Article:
As someone who has worked with both channelrhodopsin and halorhodopsin in optogenetics, I assure you that you're quite mistaken. The decision to direct blood flow towards the male genitalia is ultimately processed by muscles that restrict blood flow to the penis when they are contracted. Adding halorhodopsin to these muscle cells, which causes hyperpolarisation and blocks action potentials from having an effect, would indeed permit a light-inducible erection.

Only on Slashdot do you find such answers.

Re:Got ED? (1)

cappp (1822388) | more than 3 years ago | (#33743318)

I was merely saying that the article explicity addressed using light to contract muscles, that was all. Using the method as described in the article, without some refinement as you described, wouldn't do the job as far as I know. Clearly I should have been clearer with the point I was making and if there was an edit button I'd be clicking it pretty hard right now. Thanks for pointing out the mistake though, it's always cool hearing from someone with actual direct knowledge.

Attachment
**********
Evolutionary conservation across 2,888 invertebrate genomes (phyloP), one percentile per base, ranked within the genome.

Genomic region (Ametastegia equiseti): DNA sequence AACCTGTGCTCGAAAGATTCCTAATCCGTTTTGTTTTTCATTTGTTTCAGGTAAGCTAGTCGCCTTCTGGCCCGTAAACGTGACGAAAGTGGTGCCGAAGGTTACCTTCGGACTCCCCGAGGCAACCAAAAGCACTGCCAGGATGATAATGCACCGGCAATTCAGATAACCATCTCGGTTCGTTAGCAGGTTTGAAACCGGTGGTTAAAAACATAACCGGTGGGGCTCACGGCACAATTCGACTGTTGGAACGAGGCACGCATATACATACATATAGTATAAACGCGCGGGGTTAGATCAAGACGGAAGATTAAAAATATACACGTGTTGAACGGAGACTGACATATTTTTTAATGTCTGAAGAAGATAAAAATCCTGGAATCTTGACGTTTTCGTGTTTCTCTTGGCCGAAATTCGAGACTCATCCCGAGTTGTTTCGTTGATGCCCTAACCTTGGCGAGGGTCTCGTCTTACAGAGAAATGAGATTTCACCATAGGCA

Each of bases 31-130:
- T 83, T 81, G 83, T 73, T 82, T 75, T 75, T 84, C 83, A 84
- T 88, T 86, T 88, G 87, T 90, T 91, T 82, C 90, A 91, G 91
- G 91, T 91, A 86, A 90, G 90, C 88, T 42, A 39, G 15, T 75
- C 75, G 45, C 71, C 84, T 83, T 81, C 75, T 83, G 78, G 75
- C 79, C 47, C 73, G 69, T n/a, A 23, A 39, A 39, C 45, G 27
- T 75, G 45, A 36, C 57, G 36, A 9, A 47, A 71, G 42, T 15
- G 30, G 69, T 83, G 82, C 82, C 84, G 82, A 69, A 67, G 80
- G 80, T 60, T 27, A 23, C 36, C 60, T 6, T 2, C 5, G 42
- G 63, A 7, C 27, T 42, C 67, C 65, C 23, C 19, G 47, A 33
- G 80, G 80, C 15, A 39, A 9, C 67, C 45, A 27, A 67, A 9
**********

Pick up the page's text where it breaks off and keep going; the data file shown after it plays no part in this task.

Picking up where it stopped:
Re:Got ED? (1)

TamCaP (900777) | more than 3 years ago | (#33743608)

First, we all now that current version of halorhodopsin sucks. Talk to KD or GF - they are still trying to improve Halorhodopsin to cause any serious hyperpolarization at reasonable light levels. On the other hand, the current chr2s work just fine. Instead of placing halo in the muscle put chr2s in the neurons that are inhibitory to the ones causing muscle contraction. Actually, anyone knows how exactly the circuitry down there works?
On the other hand, going at it with an optical fiber sticking out your back and connected to a class 3 laser light source might definitely be a mood killer. You should instead try the hM3Dq receptors and a nice dose of CNO ;-)